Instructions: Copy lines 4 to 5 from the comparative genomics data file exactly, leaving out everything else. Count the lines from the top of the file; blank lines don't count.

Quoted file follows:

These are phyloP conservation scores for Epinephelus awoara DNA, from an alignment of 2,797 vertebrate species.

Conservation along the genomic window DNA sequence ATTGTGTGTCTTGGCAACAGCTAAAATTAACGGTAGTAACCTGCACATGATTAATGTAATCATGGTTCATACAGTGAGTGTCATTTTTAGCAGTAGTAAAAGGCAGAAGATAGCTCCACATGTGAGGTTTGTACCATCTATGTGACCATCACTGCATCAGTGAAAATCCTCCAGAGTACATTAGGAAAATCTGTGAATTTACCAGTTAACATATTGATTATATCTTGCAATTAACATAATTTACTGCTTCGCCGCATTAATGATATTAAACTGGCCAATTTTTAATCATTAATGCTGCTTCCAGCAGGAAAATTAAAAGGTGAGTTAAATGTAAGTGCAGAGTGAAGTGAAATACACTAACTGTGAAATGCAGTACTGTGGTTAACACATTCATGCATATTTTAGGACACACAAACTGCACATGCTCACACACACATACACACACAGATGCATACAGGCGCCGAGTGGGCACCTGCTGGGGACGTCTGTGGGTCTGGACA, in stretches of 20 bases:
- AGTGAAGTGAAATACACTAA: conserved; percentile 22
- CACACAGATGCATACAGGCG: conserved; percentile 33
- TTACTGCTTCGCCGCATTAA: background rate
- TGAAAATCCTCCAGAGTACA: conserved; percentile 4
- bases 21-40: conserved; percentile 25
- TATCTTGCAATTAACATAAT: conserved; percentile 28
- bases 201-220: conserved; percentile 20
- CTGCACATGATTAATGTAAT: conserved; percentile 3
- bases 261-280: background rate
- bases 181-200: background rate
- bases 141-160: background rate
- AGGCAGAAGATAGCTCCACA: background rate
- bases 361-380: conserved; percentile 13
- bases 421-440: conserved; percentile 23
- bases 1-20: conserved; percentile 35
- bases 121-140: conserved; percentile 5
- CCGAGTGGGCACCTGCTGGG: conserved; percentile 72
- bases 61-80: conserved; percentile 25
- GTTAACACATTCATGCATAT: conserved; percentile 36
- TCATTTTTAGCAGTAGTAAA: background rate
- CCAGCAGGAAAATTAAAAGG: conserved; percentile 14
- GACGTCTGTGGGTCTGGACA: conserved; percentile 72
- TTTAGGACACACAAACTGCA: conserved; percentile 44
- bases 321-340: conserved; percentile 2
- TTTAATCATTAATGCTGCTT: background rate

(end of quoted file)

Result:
- CACACAGATGCATACAGGCG: conserved; percentile 33
- TTACTGCTTCGCCGCATTAA: background rate